This memory comes to mind as I think about the college-admissions scandal.

When the FBI and the U.S. Attorney's Office in Boston announced 50 indictments in a $25 million bribery case that accuses wealthy parents of paying "enormous sums" to guarantee their children admission to elite universities, what was exposed was a sophisticated criminal enterprise.

The mastermind -- William Rick Singer -- pitched his Newport Beach, California-based consulting firm as the answer to the prayers of parents who wanted to get their kids into the best colleges. Singer told investigators that he created a "side door" into the admissions process. Prosecutors claim that Singer passed off non-athletes as athletic prospects and bribed exam proctors to allow ringers to take tests on applicants' behalf.

There's a lot to be outraged about in this story: the fact that the rich and privileged play by different rules or no rules at all; the myth of merit, where the best and brightest have given way to the wealthiest and most connected; the fact that the admissions process is already corrupt because donors can get their kids in; the sad reality that these parents didn't believe in their kids' abilities to get into these schools on their own steam; the fact that high-achieving minority students have for decades had to put up with the "impostor syndrome" because of doubts that they deserved to be admitted to elite schools while the real impostors were being sneaked in through a secret passageway.

My kids will have to enter through the front door. And, while visiting my alma mater, I drove that point home to my daughter.

"Look, (BEG ITAL)mija(END ITAL)," I told her, "If you want to go here, you'll have to work your way in just like I did. You already have a head start, but what you do with it is up to you. Both your parents have master's degrees. My dad, your grandpa, was a cop, and my grandpa, your great-grandpa, was a farmworker. If I could get to this spot from where I started, you can get here from where you are now -- which is much further down the road. Either way, it's on you."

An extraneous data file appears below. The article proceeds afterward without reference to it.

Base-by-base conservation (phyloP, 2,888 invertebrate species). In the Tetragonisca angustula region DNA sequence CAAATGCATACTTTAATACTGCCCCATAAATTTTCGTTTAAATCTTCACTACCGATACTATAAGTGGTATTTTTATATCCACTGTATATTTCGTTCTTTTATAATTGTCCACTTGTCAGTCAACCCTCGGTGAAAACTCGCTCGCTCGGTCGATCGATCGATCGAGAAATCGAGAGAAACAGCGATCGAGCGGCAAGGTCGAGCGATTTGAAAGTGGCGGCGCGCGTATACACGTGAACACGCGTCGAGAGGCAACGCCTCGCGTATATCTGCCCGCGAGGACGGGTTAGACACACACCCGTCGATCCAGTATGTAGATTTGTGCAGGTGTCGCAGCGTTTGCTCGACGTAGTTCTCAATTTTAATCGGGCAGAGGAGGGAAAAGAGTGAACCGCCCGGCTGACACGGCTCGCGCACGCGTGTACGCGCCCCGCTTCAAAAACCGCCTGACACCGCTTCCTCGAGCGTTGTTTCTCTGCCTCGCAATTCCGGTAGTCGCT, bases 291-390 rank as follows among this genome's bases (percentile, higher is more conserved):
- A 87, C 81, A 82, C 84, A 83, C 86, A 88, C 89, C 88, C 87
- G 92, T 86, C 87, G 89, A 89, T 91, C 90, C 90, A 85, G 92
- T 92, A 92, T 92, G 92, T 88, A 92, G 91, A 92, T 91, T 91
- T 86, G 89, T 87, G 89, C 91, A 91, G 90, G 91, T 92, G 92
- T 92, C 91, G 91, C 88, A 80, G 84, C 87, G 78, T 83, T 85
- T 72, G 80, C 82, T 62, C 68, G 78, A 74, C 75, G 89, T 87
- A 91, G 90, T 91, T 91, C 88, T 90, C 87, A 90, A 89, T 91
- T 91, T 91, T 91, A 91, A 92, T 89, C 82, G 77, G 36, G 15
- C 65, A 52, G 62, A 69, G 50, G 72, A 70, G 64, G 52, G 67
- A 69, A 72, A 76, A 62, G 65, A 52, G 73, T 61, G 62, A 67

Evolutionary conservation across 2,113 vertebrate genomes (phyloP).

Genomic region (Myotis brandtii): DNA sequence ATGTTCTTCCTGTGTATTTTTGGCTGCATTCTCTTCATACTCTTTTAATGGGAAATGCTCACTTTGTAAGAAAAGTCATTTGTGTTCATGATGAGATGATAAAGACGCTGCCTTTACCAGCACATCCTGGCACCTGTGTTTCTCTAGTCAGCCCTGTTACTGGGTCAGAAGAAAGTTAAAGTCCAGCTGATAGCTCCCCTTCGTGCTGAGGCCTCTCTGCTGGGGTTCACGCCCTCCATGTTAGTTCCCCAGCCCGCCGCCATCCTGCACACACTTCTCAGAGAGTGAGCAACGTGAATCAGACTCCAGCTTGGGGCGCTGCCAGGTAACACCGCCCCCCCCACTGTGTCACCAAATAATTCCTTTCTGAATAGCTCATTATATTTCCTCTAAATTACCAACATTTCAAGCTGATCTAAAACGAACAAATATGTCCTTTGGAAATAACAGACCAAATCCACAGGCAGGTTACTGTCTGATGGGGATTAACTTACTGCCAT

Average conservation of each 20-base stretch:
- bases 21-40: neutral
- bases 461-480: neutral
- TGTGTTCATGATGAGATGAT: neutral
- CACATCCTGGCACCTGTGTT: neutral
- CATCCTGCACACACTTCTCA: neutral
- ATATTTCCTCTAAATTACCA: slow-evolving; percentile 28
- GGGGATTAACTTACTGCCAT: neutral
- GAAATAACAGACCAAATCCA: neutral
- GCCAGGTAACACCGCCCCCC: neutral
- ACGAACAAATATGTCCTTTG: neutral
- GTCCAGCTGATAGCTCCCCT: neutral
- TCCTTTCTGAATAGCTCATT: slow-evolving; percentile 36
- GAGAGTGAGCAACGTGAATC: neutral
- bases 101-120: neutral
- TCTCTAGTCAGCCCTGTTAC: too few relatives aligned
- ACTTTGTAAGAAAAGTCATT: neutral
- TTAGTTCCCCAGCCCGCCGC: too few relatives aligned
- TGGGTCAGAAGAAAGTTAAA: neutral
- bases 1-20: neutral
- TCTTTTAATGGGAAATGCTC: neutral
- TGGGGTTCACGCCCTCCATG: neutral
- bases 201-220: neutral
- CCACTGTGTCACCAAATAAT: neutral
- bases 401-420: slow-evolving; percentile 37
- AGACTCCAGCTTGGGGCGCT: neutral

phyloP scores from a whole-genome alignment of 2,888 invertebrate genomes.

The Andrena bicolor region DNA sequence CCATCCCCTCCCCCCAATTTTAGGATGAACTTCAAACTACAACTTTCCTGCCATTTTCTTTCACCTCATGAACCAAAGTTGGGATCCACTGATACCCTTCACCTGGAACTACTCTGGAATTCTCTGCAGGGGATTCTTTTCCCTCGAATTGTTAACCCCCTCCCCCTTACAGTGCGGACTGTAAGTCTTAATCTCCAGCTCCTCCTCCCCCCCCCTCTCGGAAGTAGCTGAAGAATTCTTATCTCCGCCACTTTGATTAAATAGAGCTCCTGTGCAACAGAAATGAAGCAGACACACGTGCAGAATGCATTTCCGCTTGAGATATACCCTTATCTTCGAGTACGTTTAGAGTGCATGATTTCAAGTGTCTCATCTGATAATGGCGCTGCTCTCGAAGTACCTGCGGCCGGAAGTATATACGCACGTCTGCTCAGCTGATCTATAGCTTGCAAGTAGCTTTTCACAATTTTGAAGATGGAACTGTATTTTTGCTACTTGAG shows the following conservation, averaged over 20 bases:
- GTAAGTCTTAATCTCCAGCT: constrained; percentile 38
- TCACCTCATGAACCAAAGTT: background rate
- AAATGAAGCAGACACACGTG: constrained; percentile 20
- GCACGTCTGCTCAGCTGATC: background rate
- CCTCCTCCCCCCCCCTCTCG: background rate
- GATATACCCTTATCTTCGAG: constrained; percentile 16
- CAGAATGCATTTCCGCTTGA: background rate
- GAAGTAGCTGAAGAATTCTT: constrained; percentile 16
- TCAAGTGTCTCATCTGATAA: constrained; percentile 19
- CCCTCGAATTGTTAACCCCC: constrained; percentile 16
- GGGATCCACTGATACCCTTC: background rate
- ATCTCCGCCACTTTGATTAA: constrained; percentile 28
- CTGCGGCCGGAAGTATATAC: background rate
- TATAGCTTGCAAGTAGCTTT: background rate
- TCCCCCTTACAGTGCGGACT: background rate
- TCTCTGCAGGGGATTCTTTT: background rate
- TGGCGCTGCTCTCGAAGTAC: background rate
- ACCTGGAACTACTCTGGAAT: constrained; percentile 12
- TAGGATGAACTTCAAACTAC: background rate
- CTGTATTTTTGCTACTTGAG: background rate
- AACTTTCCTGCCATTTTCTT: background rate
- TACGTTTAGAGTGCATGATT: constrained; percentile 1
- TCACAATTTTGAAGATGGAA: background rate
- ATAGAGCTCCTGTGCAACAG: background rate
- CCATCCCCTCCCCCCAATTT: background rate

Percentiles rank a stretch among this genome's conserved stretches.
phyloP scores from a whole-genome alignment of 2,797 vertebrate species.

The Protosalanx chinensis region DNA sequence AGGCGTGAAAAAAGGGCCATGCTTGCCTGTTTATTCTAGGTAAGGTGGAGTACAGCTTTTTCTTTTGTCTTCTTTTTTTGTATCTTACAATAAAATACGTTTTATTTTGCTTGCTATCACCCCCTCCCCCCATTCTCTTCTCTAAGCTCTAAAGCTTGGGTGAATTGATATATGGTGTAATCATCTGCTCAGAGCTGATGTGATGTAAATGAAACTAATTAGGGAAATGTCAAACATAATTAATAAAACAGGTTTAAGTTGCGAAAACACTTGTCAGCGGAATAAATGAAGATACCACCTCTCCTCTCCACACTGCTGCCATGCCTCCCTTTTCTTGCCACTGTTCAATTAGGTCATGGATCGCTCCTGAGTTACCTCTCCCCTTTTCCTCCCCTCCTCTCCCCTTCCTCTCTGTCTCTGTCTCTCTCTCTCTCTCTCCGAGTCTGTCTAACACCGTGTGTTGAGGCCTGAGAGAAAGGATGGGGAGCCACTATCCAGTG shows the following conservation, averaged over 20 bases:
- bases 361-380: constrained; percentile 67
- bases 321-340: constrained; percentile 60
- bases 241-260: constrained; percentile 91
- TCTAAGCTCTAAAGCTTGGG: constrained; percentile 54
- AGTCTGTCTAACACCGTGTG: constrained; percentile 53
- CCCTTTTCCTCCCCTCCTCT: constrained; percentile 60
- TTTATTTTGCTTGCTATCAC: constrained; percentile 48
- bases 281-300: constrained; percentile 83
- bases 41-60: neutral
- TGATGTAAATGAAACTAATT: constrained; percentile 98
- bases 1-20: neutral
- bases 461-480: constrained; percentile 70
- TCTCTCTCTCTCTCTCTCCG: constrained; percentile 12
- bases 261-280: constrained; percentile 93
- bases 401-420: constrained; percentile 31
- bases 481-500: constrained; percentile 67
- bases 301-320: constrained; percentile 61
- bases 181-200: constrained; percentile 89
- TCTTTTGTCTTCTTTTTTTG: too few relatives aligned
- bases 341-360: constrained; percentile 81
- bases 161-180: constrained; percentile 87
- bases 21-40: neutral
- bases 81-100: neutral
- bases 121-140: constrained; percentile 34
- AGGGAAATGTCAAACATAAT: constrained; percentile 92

She scowled. But, she knew, this was not up for discussion.

Soon thereafter, I made a parenting decision. I decided that it is not my job to get my kids into college -- any college.

I'll feed them, give them shelter, check homework, pay registration fees, drive to theater practice and cheer at soccer games. But when it's time for them -- in junior and senior year -- to research colleges, take entrance exams, juggle deadlines, write essays, sit for interviews, fill out applications and all the rest, I'm out.

It's their responsibility to claw through that jungle. Just like I did, more than 30 years ago.

Which brings me back to the worst part of the college admissions scandal: It revealed another group of people who failed Parenting 101.

Some call these folks lawnmower parents, because they try to mow down their children's challenges and obstacles.